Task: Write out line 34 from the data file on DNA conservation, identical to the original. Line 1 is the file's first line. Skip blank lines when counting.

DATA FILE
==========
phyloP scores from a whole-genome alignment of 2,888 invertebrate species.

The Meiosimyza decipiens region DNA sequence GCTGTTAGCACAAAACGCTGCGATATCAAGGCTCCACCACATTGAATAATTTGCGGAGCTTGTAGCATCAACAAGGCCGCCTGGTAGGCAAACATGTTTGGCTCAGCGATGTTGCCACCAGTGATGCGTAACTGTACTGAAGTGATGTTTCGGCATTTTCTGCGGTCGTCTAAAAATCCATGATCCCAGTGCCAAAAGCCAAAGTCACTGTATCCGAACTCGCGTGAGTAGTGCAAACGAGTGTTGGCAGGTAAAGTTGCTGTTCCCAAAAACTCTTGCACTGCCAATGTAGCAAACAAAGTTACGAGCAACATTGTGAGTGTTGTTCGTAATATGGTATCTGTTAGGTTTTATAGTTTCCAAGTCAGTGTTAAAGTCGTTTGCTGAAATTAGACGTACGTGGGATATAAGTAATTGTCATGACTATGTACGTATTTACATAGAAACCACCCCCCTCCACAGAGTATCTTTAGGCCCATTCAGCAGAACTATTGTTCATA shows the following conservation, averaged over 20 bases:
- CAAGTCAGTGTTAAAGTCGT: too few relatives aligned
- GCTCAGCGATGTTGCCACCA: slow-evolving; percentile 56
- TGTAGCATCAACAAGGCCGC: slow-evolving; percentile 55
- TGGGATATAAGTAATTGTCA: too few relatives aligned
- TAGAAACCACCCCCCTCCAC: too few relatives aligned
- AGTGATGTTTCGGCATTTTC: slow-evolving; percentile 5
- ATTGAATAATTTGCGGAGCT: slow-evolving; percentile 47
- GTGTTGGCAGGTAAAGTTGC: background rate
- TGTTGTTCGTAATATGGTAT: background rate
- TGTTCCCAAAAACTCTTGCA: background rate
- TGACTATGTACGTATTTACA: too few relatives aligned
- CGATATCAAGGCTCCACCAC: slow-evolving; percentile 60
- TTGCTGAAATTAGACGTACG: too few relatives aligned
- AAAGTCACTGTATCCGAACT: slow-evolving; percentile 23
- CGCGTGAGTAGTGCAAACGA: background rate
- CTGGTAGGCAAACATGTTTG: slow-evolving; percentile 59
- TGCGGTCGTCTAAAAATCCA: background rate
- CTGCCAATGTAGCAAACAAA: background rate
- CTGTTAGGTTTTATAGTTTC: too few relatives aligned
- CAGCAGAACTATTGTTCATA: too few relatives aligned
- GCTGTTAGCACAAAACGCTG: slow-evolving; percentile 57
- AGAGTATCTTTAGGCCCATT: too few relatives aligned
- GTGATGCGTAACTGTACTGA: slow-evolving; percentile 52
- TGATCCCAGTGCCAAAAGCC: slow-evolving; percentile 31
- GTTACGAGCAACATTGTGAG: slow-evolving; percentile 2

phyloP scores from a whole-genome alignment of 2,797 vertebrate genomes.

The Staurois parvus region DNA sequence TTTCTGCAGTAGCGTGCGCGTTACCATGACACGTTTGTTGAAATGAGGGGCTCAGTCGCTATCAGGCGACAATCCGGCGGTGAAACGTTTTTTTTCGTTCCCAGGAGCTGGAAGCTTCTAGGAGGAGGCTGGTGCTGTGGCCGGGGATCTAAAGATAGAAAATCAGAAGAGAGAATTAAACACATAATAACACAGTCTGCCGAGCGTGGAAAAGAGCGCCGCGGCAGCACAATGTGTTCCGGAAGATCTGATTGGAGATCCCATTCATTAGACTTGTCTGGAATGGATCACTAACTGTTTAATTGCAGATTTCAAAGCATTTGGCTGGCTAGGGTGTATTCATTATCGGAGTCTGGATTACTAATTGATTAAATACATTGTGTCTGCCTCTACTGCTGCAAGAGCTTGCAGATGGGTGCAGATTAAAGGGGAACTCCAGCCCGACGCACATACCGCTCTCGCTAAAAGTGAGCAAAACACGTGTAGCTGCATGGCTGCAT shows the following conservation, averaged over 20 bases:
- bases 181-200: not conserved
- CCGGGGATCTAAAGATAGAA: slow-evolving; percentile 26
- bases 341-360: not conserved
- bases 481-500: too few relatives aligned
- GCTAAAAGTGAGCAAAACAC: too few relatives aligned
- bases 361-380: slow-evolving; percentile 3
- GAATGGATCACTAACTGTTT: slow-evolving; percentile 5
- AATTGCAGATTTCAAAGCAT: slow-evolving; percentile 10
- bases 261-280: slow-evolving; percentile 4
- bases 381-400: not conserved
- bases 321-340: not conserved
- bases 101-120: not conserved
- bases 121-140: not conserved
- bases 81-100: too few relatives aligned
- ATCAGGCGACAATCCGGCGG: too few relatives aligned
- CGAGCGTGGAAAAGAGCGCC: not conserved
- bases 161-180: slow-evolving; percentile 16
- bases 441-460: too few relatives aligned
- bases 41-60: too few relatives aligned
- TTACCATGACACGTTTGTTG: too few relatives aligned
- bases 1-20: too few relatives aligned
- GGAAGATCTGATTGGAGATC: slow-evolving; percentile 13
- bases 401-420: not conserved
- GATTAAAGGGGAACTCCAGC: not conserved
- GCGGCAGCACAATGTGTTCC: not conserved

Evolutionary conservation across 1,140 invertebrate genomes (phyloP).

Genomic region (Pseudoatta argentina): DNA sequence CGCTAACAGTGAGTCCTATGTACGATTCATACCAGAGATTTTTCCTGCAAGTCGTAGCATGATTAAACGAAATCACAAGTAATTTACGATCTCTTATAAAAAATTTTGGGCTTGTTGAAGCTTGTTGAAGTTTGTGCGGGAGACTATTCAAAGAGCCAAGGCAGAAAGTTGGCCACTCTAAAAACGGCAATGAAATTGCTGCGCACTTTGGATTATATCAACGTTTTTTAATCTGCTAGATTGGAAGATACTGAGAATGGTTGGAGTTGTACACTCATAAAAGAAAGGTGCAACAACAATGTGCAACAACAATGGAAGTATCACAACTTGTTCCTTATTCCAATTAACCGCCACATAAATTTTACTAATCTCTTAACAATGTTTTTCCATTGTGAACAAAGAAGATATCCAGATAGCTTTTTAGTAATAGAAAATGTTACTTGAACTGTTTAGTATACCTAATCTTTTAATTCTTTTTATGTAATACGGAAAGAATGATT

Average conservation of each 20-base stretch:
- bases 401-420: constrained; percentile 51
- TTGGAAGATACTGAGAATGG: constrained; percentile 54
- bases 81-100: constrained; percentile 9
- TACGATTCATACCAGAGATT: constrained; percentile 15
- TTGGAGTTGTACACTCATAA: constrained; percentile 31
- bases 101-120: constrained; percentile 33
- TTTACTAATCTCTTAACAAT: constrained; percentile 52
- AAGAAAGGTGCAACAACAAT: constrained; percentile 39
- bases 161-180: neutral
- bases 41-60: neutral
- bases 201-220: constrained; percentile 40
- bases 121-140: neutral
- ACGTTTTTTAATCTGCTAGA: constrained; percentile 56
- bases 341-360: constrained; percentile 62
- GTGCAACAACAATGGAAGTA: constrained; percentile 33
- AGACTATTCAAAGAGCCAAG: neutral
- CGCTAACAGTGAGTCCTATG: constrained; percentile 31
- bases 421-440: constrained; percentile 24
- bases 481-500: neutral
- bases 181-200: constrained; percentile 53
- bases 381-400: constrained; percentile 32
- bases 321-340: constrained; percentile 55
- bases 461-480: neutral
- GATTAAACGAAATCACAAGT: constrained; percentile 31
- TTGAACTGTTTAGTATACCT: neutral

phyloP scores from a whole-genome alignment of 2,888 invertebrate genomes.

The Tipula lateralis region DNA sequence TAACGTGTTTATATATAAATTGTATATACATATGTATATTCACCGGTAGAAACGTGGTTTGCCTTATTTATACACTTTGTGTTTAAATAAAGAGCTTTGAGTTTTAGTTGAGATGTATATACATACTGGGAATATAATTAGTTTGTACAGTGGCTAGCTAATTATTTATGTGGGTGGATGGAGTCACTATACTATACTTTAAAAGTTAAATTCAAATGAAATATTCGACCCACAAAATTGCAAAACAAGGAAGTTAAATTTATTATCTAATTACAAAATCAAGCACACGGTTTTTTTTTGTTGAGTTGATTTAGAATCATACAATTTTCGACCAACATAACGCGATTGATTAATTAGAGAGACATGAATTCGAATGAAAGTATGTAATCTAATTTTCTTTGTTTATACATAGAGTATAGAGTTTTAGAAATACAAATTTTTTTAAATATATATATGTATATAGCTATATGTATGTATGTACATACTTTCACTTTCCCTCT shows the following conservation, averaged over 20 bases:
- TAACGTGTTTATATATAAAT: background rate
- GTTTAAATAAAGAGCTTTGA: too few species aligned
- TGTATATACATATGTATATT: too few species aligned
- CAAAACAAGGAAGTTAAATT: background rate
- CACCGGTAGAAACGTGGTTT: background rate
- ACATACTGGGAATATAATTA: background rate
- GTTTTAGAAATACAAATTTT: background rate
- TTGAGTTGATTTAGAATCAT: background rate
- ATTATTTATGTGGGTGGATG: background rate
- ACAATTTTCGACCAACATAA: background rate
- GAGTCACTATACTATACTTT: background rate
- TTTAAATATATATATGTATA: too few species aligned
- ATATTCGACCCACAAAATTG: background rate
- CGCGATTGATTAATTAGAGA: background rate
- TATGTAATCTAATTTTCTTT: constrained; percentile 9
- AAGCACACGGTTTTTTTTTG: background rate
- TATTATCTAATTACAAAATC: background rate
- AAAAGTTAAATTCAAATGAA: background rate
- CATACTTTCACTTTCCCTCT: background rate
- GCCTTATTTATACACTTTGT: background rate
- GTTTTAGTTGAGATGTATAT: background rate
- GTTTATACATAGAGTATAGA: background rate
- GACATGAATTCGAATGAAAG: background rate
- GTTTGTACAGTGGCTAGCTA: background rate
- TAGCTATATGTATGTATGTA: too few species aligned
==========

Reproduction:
- GCTAAAAGTGAGCAAAACAC: too few relatives aligned